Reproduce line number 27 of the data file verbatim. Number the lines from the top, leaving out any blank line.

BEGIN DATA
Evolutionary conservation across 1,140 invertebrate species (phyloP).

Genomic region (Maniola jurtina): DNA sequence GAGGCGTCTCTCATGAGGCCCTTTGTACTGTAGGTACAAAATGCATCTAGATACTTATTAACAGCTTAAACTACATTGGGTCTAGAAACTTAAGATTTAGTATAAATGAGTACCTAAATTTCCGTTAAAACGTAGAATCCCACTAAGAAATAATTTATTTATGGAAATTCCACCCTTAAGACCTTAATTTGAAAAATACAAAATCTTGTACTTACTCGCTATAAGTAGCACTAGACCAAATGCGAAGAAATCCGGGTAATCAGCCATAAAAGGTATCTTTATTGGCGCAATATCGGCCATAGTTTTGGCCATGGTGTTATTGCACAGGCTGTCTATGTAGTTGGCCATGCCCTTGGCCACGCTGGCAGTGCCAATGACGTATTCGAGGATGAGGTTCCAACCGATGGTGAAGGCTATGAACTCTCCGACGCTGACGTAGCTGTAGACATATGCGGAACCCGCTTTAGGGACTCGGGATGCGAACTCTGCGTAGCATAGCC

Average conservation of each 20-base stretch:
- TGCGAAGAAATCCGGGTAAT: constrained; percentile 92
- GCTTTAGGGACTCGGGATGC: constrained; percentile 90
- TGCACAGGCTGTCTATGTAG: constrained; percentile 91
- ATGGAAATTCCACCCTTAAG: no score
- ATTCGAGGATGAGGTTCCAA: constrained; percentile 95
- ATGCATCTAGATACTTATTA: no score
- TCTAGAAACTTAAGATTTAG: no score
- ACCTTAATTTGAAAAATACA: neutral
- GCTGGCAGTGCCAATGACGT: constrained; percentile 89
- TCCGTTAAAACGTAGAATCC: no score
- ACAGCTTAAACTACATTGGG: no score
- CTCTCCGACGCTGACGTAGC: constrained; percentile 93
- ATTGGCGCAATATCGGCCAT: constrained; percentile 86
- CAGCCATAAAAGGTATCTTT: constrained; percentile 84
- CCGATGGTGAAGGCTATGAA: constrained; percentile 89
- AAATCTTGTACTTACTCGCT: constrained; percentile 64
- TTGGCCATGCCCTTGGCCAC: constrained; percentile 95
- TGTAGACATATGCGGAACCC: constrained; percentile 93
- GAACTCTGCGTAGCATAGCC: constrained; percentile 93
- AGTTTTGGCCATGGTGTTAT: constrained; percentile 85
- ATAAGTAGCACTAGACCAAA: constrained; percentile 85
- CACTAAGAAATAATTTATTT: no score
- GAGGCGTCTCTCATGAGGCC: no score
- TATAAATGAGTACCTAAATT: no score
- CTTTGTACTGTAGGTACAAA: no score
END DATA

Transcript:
- TATAAATGAGTACCTAAATT: no score